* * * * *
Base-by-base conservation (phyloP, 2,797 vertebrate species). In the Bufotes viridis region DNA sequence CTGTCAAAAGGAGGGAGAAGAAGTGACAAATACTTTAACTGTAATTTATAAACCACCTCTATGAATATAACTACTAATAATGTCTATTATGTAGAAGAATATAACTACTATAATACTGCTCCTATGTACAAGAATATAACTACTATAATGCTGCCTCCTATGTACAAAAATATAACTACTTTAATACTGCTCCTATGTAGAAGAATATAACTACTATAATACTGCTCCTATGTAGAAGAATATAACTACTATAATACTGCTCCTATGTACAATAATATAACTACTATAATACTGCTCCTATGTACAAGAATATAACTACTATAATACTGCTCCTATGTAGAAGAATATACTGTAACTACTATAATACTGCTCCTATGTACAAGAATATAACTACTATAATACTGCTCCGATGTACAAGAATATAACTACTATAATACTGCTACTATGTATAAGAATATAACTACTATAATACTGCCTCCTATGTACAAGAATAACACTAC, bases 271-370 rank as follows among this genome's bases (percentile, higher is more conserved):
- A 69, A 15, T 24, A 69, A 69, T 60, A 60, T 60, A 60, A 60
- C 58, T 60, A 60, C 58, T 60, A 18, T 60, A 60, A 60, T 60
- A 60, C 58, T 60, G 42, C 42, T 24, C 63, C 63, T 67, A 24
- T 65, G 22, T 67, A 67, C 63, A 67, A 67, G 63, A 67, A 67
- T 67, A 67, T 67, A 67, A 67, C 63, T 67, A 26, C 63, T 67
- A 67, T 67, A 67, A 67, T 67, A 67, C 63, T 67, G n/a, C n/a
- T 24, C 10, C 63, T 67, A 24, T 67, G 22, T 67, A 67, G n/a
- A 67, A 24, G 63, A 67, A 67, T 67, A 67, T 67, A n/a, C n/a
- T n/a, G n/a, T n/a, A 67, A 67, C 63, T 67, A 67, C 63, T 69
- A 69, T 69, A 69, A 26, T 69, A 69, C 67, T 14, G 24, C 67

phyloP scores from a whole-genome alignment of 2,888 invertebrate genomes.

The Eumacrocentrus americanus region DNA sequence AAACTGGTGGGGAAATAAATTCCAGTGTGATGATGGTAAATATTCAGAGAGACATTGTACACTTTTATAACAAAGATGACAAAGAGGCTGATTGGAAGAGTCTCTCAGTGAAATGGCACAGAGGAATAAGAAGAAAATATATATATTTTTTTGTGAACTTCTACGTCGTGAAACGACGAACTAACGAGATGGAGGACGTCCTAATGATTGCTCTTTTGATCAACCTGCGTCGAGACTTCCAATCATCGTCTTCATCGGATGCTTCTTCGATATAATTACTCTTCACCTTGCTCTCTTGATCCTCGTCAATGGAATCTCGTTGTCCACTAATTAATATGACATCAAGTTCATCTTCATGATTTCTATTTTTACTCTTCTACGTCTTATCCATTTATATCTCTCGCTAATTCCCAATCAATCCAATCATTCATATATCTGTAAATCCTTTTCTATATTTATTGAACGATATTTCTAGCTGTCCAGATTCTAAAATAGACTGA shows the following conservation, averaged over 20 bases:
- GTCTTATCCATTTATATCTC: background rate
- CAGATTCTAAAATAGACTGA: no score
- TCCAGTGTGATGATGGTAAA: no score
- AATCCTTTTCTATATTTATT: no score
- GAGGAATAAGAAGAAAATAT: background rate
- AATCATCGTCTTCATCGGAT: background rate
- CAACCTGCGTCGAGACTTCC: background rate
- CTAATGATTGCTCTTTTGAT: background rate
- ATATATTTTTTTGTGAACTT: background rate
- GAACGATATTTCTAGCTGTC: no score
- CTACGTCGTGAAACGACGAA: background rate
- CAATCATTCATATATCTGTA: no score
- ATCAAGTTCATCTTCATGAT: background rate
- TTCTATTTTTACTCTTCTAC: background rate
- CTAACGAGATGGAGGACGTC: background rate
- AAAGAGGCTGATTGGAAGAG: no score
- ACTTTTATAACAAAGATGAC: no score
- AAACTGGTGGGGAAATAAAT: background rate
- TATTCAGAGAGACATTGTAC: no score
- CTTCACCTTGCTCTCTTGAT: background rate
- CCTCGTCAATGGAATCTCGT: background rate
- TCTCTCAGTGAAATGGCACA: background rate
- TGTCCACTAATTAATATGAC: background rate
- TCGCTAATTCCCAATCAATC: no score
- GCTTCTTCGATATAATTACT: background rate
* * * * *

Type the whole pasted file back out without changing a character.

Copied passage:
Base-by-base conservation (phyloP, 2,797 vertebrate species). In the Bufotes viridis region DNA sequence CTGTCAAAAGGAGGGAGAAGAAGTGACAAATACTTTAACTGTAATTTATAAACCACCTCTATGAATATAACTACTAATAATGTCTATTATGTAGAAGAATATAACTACTATAATACTGCTCCTATGTACAAGAATATAACTACTATAATGCTGCCTCCTATGTACAAAAATATAACTACTTTAATACTGCTCCTATGTAGAAGAATATAACTACTATAATACTGCTCCTATGTAGAAGAATATAACTACTATAATACTGCTCCTATGTACAATAATATAACTACTATAATACTGCTCCTATGTACAAGAATATAACTACTATAATACTGCTCCTATGTAGAAGAATATACTGTAACTACTATAATACTGCTCCTATGTACAAGAATATAACTACTATAATACTGCTCCGATGTACAAGAATATAACTACTATAATACTGCTACTATGTATAAGAATATAACTACTATAATACTGCCTCCTATGTACAAGAATAACACTAC, bases 271-370 rank as follows among this genome's bases (percentile, higher is more conserved):
- A 69, A 15, T 24, A 69, A 69, T 60, A 60, T 60, A 60, A 60
- C 58, T 60, A 60, C 58, T 60, A 18, T 60, A 60, A 60, T 60
- A 60, C 58, T 60, G 42, C 42, T 24, C 63, C 63, T 67, A 24
- T 65, G 22, T 67, A 67, C 63, A 67, A 67, G 63, A 67, A 67
- T 67, A 67, T 67, A 67, A 67, C 63, T 67, A 26, C 63, T 67
- A 67, T 67, A 67, A 67, T 67, A 67, C 63, T 67, G n/a, C n/a
- T 24, C 10, C 63, T 67, A 24, T 67, G 22, T 67, A 67, G n/a
- A 67, A 24, G 63, A 67, A 67, T 67, A 67, T 67, A n/a, C n/a
- T n/a, G n/a, T n/a, A 67, A 67, C 63, T 67, A 67, C 63, T 69
- A 69, T 69, A 69, A 26, T 69, A 69, C 67, T 14, G 24, C 67

phyloP scores from a whole-genome alignment of 2,888 invertebrate genomes.

The Eumacrocentrus americanus region DNA sequence AAACTGGTGGGGAAATAAATTCCAGTGTGATGATGGTAAATATTCAGAGAGACATTGTACACTTTTATAACAAAGATGACAAAGAGGCTGATTGGAAGAGTCTCTCAGTGAAATGGCACAGAGGAATAAGAAGAAAATATATATATTTTTTTGTGAACTTCTACGTCGTGAAACGACGAACTAACGAGATGGAGGACGTCCTAATGATTGCTCTTTTGATCAACCTGCGTCGAGACTTCCAATCATCGTCTTCATCGGATGCTTCTTCGATATAATTACTCTTCACCTTGCTCTCTTGATCCTCGTCAATGGAATCTCGTTGTCCACTAATTAATATGACATCAAGTTCATCTTCATGATTTCTATTTTTACTCTTCTACGTCTTATCCATTTATATCTCTCGCTAATTCCCAATCAATCCAATCATTCATATATCTGTAAATCCTTTTCTATATTTATTGAACGATATTTCTAGCTGTCCAGATTCTAAAATAGACTGA shows the following conservation, averaged over 20 bases:
- GTCTTATCCATTTATATCTC: background rate
- CAGATTCTAAAATAGACTGA: no score
- TCCAGTGTGATGATGGTAAA: no score
- AATCCTTTTCTATATTTATT: no score
- GAGGAATAAGAAGAAAATAT: background rate
- AATCATCGTCTTCATCGGAT: background rate
- CAACCTGCGTCGAGACTTCC: background rate
- CTAATGATTGCTCTTTTGAT: background rate
- ATATATTTTTTTGTGAACTT: background rate
- GAACGATATTTCTAGCTGTC: no score
- CTACGTCGTGAAACGACGAA: background rate
- CAATCATTCATATATCTGTA: no score
- ATCAAGTTCATCTTCATGAT: background rate
- TTCTATTTTTACTCTTCTAC: background rate
- CTAACGAGATGGAGGACGTC: background rate
- AAAGAGGCTGATTGGAAGAG: no score
- ACTTTTATAACAAAGATGAC: no score
- AAACTGGTGGGGAAATAAAT: background rate
- TATTCAGAGAGACATTGTAC: no score
- CTTCACCTTGCTCTCTTGAT: background rate
- CCTCGTCAATGGAATCTCGT: background rate
- TCTCTCAGTGAAATGGCACA: background rate
- TGTCCACTAATTAATATGAC: background rate
- TCGCTAATTCCCAATCAATC: no score
- GCTTCTTCGATATAATTACT: background rate